Why is financial literacy important?
The financial decisions young people make early on are going to affect their financial well-being as adults. Financial literacy is a critical life-skill that students can cultivate beginning in elementary school and continue throughout their middle, high school and post-secondary education.
In West Virginia and across the nation, financial issues contribute to a variety of troubles many people face today, from crushing debt to retirement shortfalls.
More than half of Americans do not have savings reserved for emergencies (FINRA Investor Education Foundation. 2013) and the stress associated with financial issues can have a devastating emotional impact. This epidemic hurts not only individuals, but the community as a whole.
You can't avoid it.
Most high school students are making financial choices now. Many shop, have jobs, pay bills, are eligiblefor tax refunds if they file, have accounts at financial institutions, make car payments, pay car insurance –and most importantly, college-bound students are preparing to make a student debt choice.
Many students rely on loans.
According to the Institute on College Access and Success’ 10th annual report, Student Debt and the Class of 2014, about seven in 10 (69%) college seniors who graduated from public and private nonprofit colleges in 2014 had student loan debt, the same share as in 2013.
These borrowers owed an average of $28,950, up two percent from the 2013 average of $28,400.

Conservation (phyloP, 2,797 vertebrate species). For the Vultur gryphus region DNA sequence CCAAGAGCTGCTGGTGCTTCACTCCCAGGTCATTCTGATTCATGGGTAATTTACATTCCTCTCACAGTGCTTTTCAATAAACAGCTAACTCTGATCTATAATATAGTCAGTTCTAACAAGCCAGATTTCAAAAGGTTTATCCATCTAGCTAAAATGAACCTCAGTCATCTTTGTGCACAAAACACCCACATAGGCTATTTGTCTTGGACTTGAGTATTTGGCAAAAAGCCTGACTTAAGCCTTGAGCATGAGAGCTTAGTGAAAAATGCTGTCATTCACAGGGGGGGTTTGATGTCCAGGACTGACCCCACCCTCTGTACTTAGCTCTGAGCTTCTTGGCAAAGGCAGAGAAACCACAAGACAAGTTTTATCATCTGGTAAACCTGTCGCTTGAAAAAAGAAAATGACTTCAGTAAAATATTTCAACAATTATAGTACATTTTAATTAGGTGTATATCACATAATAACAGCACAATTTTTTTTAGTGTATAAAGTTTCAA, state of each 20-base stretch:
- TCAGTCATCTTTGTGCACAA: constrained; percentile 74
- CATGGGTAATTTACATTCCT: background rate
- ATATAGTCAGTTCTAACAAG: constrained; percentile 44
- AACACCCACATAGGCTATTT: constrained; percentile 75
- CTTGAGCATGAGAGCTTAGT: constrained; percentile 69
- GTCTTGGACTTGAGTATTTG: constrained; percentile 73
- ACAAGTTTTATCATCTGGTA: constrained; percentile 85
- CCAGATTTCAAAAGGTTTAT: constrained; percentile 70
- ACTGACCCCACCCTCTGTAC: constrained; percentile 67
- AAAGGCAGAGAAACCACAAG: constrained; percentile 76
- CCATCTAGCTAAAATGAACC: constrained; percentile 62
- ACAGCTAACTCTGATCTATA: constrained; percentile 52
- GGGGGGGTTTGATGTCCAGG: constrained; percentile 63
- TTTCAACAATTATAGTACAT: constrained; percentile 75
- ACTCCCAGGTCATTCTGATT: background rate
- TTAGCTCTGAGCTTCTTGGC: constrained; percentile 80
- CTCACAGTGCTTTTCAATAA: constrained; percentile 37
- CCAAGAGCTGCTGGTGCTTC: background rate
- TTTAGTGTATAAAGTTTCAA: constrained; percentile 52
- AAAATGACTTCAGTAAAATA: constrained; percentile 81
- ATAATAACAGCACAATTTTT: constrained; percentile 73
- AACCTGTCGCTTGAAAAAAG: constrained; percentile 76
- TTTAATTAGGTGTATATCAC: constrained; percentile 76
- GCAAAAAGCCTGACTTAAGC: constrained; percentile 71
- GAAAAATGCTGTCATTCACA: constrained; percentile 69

Last year’s West Virginia graduates who took out loans left school owing more than $27,000.
About the Financial Literacy Partnership
The Education Alliance is partnering with the College Foundation of West Virginia (managed by the West Virginia Higher Education Policy Commission), the West Virginia State Treasurer’s Office, West Virginia State Auditor’s Office, West Virginia Bankers Association, and the West Virginia Department of Education to develop tools and strategies that strengthen West Virginia students’ financial capability. Together, we formed a Financial Literacy Committee that collaborated to develop this website to serve as a resource for families, students and educators.
The goal of the Financial Literacy website is to grow the students’ appreciation for the financial tools that are available to them and can improve their lives. The website serves as a “clearinghouse” for new and existing resources that promote wise and informed financial choices by learning how to increase savings, improve credit and build assets.
This project is funded in part by a grant from the West Virginia GEAR UP program, using U.S. Department of Education federal GEAR UP funds.